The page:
Image credits: Shane McLendon
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News Article

Mexico Celebrates International Day of Women in Mining

By Karin Dilge | Fri, 06/17/2022 - 09:27

As an initiative of the International Organization Women in Mining (WIM) the first International Day of the Mining Woman was celebrated on June 15. Mexico joined the celebration, too, highlighting the progress the industry has already made in terms of fostering gender equality.

“WIM is a non-governmental, nonprofit organization born in the UK to empower women working in the mining industry. This initiative came to Mexico in 2017, when we started here, we were a small group of nine women. Now, we have 418 women registered in 11 districts across the country,” said Ana María González, President, WIM Mexico to MBN.

This date arises with an opportunity to recognize the contributions and the progress achieved in the mining industry in its path toward sustainability, diversity and inclusion.

The prevailing stereotypes in the Mexican mining sector have been overthrown to pave the way toward a stronger presence of women in the industry, to the point that approximately 60,000 women today work in the country’s mining sector. This has partly been achieved through the work of WIM, which carries out different actions to boost the participation of women in mining.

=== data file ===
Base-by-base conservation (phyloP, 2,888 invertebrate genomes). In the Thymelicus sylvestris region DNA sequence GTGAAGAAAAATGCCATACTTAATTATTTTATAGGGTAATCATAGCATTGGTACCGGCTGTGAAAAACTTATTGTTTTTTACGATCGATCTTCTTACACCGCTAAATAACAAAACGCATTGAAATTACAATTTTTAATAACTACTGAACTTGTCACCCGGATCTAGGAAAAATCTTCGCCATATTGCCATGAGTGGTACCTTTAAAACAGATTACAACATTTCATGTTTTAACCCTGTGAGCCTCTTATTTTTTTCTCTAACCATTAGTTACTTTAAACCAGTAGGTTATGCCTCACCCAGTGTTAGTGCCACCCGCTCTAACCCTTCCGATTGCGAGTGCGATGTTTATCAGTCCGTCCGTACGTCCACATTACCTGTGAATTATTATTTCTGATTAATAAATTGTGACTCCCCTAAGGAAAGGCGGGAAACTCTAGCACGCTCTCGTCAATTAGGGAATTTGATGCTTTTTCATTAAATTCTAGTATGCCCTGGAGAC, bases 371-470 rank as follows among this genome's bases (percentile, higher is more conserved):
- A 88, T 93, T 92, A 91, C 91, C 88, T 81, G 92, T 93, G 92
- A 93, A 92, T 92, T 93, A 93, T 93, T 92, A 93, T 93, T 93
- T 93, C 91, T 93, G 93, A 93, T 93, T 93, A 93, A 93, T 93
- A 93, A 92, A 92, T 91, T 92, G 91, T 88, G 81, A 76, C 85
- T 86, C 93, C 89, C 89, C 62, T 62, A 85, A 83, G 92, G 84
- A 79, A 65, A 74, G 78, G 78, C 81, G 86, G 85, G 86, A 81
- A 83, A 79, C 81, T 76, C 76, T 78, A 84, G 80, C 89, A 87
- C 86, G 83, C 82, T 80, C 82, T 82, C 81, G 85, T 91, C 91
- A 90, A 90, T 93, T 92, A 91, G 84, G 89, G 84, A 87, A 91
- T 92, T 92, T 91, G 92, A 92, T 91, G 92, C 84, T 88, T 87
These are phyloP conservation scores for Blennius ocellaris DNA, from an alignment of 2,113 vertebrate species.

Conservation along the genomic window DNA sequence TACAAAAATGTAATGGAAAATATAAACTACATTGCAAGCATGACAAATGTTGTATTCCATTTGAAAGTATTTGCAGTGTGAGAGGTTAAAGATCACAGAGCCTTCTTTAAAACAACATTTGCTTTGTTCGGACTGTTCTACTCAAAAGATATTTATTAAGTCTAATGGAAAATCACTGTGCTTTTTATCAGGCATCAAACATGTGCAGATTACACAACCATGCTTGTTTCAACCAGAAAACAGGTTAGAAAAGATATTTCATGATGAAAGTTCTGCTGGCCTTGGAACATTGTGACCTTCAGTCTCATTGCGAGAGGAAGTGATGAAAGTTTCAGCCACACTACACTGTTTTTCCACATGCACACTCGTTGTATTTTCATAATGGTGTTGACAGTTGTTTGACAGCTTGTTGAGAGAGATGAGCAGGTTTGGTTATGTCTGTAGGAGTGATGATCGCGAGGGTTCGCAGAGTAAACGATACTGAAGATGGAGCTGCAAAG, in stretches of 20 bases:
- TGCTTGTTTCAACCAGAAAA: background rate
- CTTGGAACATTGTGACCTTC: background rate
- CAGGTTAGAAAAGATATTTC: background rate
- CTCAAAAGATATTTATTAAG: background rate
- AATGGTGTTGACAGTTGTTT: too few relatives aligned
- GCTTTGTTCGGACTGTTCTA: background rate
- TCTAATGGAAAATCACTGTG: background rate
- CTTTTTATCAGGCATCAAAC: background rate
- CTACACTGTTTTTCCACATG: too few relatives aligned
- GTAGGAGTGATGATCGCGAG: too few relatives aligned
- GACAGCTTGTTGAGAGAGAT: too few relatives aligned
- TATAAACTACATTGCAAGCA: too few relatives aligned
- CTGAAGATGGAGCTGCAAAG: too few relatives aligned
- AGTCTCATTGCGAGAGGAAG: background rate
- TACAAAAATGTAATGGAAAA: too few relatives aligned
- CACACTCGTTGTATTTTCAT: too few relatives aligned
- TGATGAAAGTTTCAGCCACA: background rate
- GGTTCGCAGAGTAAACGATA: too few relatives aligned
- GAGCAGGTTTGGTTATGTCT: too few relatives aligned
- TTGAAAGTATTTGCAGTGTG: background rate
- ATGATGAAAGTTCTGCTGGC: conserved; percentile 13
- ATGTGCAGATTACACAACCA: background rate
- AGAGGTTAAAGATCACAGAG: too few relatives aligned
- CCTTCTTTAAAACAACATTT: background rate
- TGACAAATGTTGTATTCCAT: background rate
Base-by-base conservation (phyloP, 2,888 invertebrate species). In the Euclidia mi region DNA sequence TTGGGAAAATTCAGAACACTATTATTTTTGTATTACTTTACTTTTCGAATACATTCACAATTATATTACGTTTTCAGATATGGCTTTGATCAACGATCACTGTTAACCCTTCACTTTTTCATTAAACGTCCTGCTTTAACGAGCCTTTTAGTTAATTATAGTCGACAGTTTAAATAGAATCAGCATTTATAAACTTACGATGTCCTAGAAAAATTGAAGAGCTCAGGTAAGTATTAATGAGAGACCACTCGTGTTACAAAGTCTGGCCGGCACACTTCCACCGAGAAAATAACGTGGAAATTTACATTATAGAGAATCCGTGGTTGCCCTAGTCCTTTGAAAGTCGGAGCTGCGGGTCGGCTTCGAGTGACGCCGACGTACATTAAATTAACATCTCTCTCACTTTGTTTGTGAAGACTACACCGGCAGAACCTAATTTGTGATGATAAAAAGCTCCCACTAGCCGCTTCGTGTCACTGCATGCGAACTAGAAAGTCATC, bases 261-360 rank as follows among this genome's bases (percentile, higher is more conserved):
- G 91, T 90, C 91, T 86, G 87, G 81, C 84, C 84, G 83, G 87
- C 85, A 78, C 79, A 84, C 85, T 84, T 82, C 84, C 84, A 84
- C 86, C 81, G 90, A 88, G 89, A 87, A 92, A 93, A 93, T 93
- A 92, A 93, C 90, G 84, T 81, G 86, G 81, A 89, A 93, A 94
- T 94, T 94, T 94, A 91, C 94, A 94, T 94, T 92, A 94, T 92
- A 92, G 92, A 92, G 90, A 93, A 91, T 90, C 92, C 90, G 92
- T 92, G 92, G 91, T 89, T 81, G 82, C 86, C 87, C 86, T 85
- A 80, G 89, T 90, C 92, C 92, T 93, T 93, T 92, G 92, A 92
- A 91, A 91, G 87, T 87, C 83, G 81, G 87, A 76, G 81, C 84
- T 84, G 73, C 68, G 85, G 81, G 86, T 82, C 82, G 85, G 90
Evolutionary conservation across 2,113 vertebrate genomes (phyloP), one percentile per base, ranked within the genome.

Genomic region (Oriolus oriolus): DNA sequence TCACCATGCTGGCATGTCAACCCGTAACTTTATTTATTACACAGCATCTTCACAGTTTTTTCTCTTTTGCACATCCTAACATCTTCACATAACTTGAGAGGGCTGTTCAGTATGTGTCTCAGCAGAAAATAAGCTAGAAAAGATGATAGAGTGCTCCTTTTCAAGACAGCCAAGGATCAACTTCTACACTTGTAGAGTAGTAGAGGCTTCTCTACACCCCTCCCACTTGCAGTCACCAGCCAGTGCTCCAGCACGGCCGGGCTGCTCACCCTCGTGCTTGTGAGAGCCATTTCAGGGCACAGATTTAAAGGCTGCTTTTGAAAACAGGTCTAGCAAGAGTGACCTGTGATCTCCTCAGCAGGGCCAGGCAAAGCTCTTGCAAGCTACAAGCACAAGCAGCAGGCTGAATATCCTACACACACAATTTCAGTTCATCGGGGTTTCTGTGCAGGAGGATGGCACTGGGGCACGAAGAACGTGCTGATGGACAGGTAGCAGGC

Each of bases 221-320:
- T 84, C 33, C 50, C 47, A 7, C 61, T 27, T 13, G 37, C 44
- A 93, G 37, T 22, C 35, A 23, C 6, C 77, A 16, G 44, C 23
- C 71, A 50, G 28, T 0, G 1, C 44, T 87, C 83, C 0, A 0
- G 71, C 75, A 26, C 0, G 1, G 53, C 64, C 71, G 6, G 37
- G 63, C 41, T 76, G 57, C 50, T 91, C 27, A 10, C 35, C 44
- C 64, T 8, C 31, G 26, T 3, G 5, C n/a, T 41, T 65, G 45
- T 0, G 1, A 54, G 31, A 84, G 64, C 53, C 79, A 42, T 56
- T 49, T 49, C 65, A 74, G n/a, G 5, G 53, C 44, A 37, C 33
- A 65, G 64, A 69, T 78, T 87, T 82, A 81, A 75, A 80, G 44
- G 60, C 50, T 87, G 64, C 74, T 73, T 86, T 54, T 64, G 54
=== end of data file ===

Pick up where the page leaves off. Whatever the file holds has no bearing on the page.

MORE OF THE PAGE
“One of the strategies we implemented is to create visibility for the work women do. Above all, WIM highlights the distinct added value that women have brought to this industry, in which the male presence has historically been domineering. The main problem is that the industry is not at all adapted to accommodate women. The skills of these women entering the industry, though they were ignored for a long time, show the wealth of value they offer. It showed the sector the importance of attracting more women to the industry,” mentioned Doris Vega, Vice President Mexico, WIM in an interview with MBN.

The Sustainable Development Agenda of the UN, together with its Sustainable Development Goals, have as a goal to foster social inclusion, environmental sustainability and economic development. In the guide, two key goals are directed toward the incorporation of women in the workplace.

First, gender equality seeks to increase the hiring of women in mining and implement working hours that facilitate childcare, as well as increase the opportunities for women to access executive functions. In addition, the UN focuses on the reduction of inequalities, which concerns anticipating the risks related to inequality and dealing with salary differences between men and women that occupy the same positions. 

The participation of women in the mining sector has increased significantly in recent years. in basic metal industries, 38 percent more women have joined the workforce. For the production of non-metallic minerals, a 45 percent increase has been observed, whereas metallic minerals saw an 11 percent growth. At the extraction of nonmetallic minerals, 6 percent.

In Mexico, the increase of women participating in the sector is partly owed to the fact that the average salary in the industry is 80 percent higher than what women earn elsewhere. Even the salary of a woman working in nonmetallic mining is 23 percent higher than the national average.

The data used in this article was sourced from:  
Outlet minero, MBN
Photo by:   Shane McLendon
Karin Dilge Karin Dilge Journalist and Industry Analyst